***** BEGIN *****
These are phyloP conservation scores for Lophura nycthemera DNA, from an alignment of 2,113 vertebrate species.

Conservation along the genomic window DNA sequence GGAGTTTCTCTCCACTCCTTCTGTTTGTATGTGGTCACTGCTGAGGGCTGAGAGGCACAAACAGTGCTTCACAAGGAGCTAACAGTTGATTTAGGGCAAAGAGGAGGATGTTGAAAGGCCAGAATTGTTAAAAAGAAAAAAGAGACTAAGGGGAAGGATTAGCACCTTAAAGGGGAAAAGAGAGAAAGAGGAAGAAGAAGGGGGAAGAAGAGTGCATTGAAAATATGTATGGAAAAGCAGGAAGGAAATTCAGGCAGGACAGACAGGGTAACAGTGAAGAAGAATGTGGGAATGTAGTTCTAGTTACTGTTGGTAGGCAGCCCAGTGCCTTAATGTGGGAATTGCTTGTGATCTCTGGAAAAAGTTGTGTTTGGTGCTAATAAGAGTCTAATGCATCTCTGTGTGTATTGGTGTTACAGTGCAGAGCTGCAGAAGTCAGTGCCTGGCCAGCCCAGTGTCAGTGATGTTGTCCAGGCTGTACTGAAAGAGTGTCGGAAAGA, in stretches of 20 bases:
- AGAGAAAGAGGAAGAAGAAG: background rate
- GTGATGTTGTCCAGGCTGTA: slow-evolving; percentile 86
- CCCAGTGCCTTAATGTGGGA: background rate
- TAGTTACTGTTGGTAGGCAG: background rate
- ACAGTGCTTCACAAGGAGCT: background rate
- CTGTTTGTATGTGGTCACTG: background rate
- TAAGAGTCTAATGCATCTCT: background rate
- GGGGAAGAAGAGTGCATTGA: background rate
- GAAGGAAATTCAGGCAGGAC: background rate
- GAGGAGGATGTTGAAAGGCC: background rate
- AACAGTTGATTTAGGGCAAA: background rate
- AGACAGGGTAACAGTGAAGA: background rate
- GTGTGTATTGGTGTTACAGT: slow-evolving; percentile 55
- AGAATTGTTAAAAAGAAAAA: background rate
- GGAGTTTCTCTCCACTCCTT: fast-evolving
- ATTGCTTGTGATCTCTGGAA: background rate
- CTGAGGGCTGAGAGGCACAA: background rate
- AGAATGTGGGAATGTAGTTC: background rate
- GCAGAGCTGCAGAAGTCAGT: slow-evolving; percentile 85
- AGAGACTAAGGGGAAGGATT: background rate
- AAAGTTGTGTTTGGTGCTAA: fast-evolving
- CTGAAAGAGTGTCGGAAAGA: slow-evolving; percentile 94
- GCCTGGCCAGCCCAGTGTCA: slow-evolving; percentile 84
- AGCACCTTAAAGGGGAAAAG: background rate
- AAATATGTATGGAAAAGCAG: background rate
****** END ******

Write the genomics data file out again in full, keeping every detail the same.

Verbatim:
These are phyloP conservation scores for Lophura nycthemera DNA, from an alignment of 2,113 vertebrate species.

Conservation along the genomic window DNA sequence GGAGTTTCTCTCCACTCCTTCTGTTTGTATGTGGTCACTGCTGAGGGCTGAGAGGCACAAACAGTGCTTCACAAGGAGCTAACAGTTGATTTAGGGCAAAGAGGAGGATGTTGAAAGGCCAGAATTGTTAAAAAGAAAAAAGAGACTAAGGGGAAGGATTAGCACCTTAAAGGGGAAAAGAGAGAAAGAGGAAGAAGAAGGGGGAAGAAGAGTGCATTGAAAATATGTATGGAAAAGCAGGAAGGAAATTCAGGCAGGACAGACAGGGTAACAGTGAAGAAGAATGTGGGAATGTAGTTCTAGTTACTGTTGGTAGGCAGCCCAGTGCCTTAATGTGGGAATTGCTTGTGATCTCTGGAAAAAGTTGTGTTTGGTGCTAATAAGAGTCTAATGCATCTCTGTGTGTATTGGTGTTACAGTGCAGAGCTGCAGAAGTCAGTGCCTGGCCAGCCCAGTGTCAGTGATGTTGTCCAGGCTGTACTGAAAGAGTGTCGGAAAGA, in stretches of 20 bases:
- AGAGAAAGAGGAAGAAGAAG: background rate
- GTGATGTTGTCCAGGCTGTA: slow-evolving; percentile 86
- CCCAGTGCCTTAATGTGGGA: background rate
- TAGTTACTGTTGGTAGGCAG: background rate
- ACAGTGCTTCACAAGGAGCT: background rate
- CTGTTTGTATGTGGTCACTG: background rate
- TAAGAGTCTAATGCATCTCT: background rate
- GGGGAAGAAGAGTGCATTGA: background rate
- GAAGGAAATTCAGGCAGGAC: background rate
- GAGGAGGATGTTGAAAGGCC: background rate
- AACAGTTGATTTAGGGCAAA: background rate
- AGACAGGGTAACAGTGAAGA: background rate
- GTGTGTATTGGTGTTACAGT: slow-evolving; percentile 55
- AGAATTGTTAAAAAGAAAAA: background rate
- GGAGTTTCTCTCCACTCCTT: fast-evolving
- ATTGCTTGTGATCTCTGGAA: background rate
- CTGAGGGCTGAGAGGCACAA: background rate
- AGAATGTGGGAATGTAGTTC: background rate
- GCAGAGCTGCAGAAGTCAGT: slow-evolving; percentile 85
- AGAGACTAAGGGGAAGGATT: background rate
- AAAGTTGTGTTTGGTGCTAA: fast-evolving
- CTGAAAGAGTGTCGGAAAGA: slow-evolving; percentile 94
- GCCTGGCCAGCCCAGTGTCA: slow-evolving; percentile 84
- AGCACCTTAAAGGGGAAAAG: background rate
- AAATATGTATGGAAAAGCAG: background rate